Family Thanksgiving

“I’m trying to remember the last time we would have done this,” I said, standing at my kitchen counter, my sister at my side.

It was Thanksgiving Day, 2003.  I had invited my side of the family to all convene on our place in Ohio for the weekend.  It was a risky proposition:  my sister and my brother didn’t always get along, and of course there was always the constant oneupsmanship we all engaged in to some extent whenever my father was present.

Since I’d moved away from Michigan, my father’s visits had become a strange thing.  It was almost as if my siblings kept score on how many times he came to my place versus their own.  When my daughter was born, up flew my father to Oklahoma.  When my brother’s baby boy was born nine months afterwards, there he went to Michigan.  When I moved to Ohio it became even worse, because to visit one sibling or another, the other was only a four hour drive away.   He visited me when I first moved there, then my brother when he bought a condo.  It started to get dicey when my older son flew down to Florida last summer to see my father; no such reciprocal visit was offered to my sister’s kids.  I decided to cut all of the competition off at the pass by offering a visit to everyone; all they had to do was show up.  I’d clean the house, cook the meal.

“Well, we all had Thanksgiving at my house once after Mom died,” my sister offered as I chopped the celery that was going into the stuffing our mother had taught us both to make.  We paused there, looked at each other sympathetically before she continued.  “But Dad wasn’t there.”

“We had Thanksgiving out East after he moved away once,” I offered.  “But was our brother there?”

“I honestly can’t remember,” my sister answered, opening up the bag of bread crumbs.  “Wait, no, he couldn’t have been.  We all stayed with Dad in Baltimore and there wouldn’t have been any room for him in that tiny townhouse.”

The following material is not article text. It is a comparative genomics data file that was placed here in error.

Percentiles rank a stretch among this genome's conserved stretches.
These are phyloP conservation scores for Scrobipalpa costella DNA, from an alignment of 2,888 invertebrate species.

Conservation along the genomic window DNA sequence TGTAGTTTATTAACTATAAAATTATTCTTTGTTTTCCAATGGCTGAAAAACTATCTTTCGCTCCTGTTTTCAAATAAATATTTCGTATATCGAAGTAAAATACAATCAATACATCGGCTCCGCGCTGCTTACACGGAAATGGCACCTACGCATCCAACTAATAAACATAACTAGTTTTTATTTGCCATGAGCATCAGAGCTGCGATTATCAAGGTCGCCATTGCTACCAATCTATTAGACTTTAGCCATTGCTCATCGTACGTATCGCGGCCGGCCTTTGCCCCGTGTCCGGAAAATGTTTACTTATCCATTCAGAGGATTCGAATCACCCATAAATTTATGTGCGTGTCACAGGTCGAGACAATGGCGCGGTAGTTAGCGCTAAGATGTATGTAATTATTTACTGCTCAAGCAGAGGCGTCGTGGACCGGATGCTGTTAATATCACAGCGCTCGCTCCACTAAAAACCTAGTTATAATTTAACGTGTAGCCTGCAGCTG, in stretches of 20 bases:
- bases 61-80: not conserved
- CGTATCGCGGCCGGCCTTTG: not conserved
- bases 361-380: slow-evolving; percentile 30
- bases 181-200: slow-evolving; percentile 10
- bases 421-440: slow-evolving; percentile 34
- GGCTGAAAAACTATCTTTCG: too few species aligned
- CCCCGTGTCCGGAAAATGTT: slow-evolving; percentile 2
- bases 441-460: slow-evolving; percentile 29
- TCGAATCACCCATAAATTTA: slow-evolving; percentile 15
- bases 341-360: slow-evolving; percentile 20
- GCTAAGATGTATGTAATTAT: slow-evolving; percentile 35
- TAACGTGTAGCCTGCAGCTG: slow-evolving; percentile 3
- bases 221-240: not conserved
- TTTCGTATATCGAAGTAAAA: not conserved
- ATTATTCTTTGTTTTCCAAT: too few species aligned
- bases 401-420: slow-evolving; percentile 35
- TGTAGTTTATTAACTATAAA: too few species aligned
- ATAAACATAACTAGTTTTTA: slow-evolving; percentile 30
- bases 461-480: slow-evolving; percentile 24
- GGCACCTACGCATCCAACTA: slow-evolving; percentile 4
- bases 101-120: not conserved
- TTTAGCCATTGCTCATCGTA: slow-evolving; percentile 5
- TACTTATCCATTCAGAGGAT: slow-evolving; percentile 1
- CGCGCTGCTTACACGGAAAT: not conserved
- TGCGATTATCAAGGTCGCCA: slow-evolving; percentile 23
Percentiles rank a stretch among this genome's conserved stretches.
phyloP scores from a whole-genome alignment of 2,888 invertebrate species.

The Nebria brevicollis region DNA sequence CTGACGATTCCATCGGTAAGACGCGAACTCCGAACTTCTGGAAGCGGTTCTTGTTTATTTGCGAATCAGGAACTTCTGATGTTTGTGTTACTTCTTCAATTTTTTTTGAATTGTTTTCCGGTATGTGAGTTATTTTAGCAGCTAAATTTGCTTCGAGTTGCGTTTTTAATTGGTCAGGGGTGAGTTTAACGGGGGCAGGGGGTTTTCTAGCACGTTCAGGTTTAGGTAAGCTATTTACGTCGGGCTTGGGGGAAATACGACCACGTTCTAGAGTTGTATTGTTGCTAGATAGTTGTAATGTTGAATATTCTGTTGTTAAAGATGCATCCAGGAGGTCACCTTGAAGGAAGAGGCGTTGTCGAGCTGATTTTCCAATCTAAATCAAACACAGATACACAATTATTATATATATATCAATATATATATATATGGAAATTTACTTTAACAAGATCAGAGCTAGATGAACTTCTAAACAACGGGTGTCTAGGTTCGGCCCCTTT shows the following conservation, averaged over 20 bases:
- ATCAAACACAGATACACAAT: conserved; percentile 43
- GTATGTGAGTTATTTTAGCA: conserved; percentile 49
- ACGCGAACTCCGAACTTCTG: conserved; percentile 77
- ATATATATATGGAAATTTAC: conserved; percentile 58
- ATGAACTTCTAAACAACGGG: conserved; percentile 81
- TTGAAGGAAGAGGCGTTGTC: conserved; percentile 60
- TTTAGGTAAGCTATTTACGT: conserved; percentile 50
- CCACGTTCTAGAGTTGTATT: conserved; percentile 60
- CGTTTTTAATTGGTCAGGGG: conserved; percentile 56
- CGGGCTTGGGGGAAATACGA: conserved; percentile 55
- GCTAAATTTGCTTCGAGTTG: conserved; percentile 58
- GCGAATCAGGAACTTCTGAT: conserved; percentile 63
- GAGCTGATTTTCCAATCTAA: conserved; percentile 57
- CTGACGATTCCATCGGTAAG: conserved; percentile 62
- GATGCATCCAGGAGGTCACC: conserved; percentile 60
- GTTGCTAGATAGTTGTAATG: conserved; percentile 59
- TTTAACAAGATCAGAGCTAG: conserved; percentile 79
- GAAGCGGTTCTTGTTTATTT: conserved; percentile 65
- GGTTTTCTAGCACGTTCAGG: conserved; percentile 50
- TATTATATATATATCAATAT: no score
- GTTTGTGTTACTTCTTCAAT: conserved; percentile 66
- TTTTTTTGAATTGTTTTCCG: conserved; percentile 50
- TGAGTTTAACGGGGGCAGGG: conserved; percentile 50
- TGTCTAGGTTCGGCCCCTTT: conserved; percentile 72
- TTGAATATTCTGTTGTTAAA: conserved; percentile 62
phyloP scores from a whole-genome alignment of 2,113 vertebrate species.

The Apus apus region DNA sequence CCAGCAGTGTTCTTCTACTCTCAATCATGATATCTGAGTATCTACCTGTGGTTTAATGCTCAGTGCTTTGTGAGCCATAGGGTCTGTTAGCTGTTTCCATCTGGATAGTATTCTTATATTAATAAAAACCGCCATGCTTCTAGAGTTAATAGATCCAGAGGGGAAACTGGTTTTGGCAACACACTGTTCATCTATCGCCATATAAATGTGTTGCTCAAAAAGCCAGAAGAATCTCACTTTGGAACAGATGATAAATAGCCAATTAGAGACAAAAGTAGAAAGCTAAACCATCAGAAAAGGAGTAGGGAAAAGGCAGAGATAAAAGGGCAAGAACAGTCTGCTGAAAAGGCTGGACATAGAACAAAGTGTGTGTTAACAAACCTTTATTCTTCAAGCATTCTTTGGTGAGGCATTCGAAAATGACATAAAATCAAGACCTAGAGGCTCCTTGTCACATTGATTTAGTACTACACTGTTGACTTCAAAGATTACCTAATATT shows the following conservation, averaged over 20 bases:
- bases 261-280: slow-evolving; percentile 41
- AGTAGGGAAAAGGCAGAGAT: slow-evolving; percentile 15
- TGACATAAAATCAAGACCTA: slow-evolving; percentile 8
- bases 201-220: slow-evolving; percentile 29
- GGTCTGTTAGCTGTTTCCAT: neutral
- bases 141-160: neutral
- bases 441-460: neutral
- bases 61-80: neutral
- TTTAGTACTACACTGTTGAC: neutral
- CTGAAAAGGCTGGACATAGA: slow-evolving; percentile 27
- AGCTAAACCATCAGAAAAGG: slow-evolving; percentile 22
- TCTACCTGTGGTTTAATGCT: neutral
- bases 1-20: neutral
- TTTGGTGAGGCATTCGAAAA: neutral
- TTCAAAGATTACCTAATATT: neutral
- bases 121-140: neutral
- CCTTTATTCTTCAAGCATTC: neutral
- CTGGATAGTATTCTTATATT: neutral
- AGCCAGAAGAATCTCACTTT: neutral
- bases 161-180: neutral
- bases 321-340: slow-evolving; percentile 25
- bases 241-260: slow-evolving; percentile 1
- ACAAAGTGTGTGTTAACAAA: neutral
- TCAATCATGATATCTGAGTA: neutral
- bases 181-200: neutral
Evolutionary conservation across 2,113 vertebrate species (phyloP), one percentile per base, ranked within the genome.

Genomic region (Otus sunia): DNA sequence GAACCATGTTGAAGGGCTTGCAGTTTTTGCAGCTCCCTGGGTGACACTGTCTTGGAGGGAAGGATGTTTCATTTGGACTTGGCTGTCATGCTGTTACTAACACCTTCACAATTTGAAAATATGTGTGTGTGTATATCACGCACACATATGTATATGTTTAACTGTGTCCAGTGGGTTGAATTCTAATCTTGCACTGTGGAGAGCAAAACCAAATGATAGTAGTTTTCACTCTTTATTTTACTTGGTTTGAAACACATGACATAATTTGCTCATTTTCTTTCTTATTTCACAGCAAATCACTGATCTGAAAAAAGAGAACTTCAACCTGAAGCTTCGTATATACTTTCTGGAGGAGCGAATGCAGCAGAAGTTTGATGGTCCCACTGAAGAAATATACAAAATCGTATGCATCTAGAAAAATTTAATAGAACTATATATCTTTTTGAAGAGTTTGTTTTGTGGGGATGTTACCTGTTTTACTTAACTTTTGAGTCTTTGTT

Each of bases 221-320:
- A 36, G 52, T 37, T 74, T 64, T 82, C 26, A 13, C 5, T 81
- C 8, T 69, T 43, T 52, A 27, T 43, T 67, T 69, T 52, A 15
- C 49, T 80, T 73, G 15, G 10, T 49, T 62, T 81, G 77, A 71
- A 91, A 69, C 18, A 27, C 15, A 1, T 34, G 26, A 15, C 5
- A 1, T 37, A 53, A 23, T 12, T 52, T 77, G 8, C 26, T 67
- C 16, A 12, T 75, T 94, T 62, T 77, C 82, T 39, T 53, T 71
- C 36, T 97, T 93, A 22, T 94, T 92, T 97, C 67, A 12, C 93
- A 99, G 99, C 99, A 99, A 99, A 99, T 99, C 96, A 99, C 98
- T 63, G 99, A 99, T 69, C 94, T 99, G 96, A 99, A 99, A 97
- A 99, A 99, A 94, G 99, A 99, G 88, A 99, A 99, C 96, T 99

“Right.”  I answered, racking my brain as I added the chopped celery to the pan of onions on the stove.  I looked at them and dropped another square of butter on top; it sizzled as it met the metal of the pan.  “Certainly we haven’t had a big holiday together since I moved from Michigan, not with Dad anyway.  So that means…wow…no clue the last time all three of us would have shared Thanksgiving with Dad. It might have honestly been 1976.”

1976 was the year before my parents’ separation and subsequent divorce.  A small silence ensued as my sister and I both mulled over the past twenty plus years in our collective heads; I knew we were both thinking that we’d never spent Thanksgiving with my father.  He would share Christmas with us, but Mom always had us for Thanksgiving.  There was one awful Thanksgiving in my memory banks when my mother had called my father, begging for him to take my brother off of her hands; but he’d been sick with pneumonia and bed ridden.  I could see the same look on my sister’s face as I knew what must be on mine:  awful, terrible memories coming unbidden, one after the other, of horrible holidays and harsh words.

“What’s going on in here?” my father asked, coming into the kitchen to offer help, as he’d done every few hours since he’d made us a big, family breakfast.  I could see his studying our faces for clues as to what was so serious.

“Just getting the stuffing together,” I said lightly, giving my sister the cue that we didn’t need to be mucking up the sweet family scene with sour thoughts from the past.  I saw my father peer into the pan and nod approval.  It wasn’t lost on me that the last time we likely had all been together to eat stuffing on Thanksgiving would have been at a table where my mother sat as well, a table where she would have made this exact same stuffing.   I couldn’t tell if he was comparing my efforts to my mother’s or not; I certainly was.    I breathed deeply in and out a few times, trying not to think of my sadness when suddenly, my brother appeared in the kitchen, looking panicked.

“What’s wrong?” my father said, a deadpan statement he’d probably said to my brother at least a thousand times before.

“Do you have any towels?  We have um…a little situation in the upstairs bathroom.”

My sister and I looked at each other and groaned.  My dad started swearing under his breath.  I called for R and a plunger before my groan turned to laughter.  “I wonder if that happened the last time we were all together for Thanksgiving?”

The mood lightened and my shoulders relaxed.  Crazy though we may be, it was kind of amazing that we were all here, together, considering everything that had gone on in our collective pasts.  I vowed to enjoy my family holiday and not stress.  We were all here, together; it was all that mattered.


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